Imperial Bedroom (1982) was produced by Geoff Emerick and became one of the most critically acclaimed albums from the band. Despite being ranked among the top ten "Albums of the Year" for 1982, it once again failed to produce any hit singles. The stand out track was ‘Almost Blue,’ and was inspired by American jazz trumpeter, Chet Baker, who later released his own version in 1987
In 1983, he released Punch the Clock, which featured a female backing vocal duo (Afrodiziak); a four-piece horn section (the TKO Horns); as well as the Attractions. Chet Baker played a trumpet solo on the protest song, ‘Shipbuilding,’ but the hit from the album was, "Everyday I Write the Book", which broke into the Top 40 in the U.S.
Elvis kept busy and sang backup vocals on a version of the Madness song "Tomorrow's Just Another Day" which was released as a B-side on the single of the same name. He also released "Pills and Soap" under the pseudonym The Imposter’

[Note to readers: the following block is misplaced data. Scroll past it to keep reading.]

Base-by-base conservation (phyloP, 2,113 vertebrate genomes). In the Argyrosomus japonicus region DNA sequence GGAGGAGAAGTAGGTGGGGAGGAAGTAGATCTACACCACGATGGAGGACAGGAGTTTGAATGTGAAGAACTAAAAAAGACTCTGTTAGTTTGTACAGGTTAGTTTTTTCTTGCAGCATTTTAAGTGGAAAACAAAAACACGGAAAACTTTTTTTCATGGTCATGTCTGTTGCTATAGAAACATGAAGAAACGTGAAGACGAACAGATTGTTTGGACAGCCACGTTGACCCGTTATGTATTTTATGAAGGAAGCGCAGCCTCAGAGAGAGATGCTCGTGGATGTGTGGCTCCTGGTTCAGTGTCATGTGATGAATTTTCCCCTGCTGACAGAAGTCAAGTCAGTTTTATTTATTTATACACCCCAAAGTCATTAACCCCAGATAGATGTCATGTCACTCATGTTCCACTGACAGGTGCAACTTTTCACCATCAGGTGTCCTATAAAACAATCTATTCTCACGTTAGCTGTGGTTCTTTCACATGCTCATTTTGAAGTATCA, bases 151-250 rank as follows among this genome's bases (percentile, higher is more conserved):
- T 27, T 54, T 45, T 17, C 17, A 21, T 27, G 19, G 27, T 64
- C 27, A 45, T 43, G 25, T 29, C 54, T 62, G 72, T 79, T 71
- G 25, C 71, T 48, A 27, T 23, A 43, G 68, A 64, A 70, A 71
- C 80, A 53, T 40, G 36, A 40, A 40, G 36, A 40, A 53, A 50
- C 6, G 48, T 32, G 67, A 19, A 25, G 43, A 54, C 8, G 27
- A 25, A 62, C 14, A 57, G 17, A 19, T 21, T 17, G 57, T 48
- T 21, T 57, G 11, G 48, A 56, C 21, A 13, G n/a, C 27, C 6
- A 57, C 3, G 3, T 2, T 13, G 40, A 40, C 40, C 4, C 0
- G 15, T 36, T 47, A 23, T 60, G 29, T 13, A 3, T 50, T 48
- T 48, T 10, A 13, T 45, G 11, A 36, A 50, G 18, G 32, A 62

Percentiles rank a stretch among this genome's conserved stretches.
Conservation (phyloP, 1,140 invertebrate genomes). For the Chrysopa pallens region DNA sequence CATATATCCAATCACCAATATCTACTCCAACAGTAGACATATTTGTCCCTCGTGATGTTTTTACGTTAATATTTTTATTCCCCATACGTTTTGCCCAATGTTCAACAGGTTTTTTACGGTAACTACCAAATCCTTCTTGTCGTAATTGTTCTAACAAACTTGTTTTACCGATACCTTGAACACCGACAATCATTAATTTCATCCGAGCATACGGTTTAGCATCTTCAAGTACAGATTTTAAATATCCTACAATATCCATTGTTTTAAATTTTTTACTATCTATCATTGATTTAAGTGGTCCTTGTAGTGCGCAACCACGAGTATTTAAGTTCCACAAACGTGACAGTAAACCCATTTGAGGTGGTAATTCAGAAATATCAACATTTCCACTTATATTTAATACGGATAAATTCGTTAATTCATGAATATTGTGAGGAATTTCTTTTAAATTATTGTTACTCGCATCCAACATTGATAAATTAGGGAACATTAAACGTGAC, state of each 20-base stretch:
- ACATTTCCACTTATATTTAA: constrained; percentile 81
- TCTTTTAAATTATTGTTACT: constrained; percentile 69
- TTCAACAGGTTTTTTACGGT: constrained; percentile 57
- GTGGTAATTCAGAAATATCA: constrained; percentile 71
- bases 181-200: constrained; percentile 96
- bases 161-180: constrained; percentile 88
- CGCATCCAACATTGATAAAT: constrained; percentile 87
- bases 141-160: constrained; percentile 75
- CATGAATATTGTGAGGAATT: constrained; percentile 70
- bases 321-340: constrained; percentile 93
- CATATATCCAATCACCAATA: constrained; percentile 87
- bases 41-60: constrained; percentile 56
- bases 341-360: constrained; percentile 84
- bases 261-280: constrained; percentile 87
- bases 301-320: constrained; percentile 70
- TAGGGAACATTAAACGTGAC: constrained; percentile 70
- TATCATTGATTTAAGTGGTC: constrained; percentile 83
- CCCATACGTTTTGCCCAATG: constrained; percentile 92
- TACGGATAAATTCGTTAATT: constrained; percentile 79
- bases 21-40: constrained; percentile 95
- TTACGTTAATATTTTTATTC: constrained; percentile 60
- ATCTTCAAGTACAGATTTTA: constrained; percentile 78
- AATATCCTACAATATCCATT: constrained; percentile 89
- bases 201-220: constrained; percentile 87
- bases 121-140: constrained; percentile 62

Close accord was not a feature of the band and for a couple of years bass player Bruce Thomas, and the group’s drummer, Pete Thomas had harboured bad feelings for each other. Once Bruce and Elvis were having issues, Elvis Costello announced his retirement and the break-up of the group. The band did record Goodbye Cruel World (1984) and it was poorly received, which was no surprise since the liner notes , penned by Costello, begin with the words "Congratulations! You've just purchased our worst album".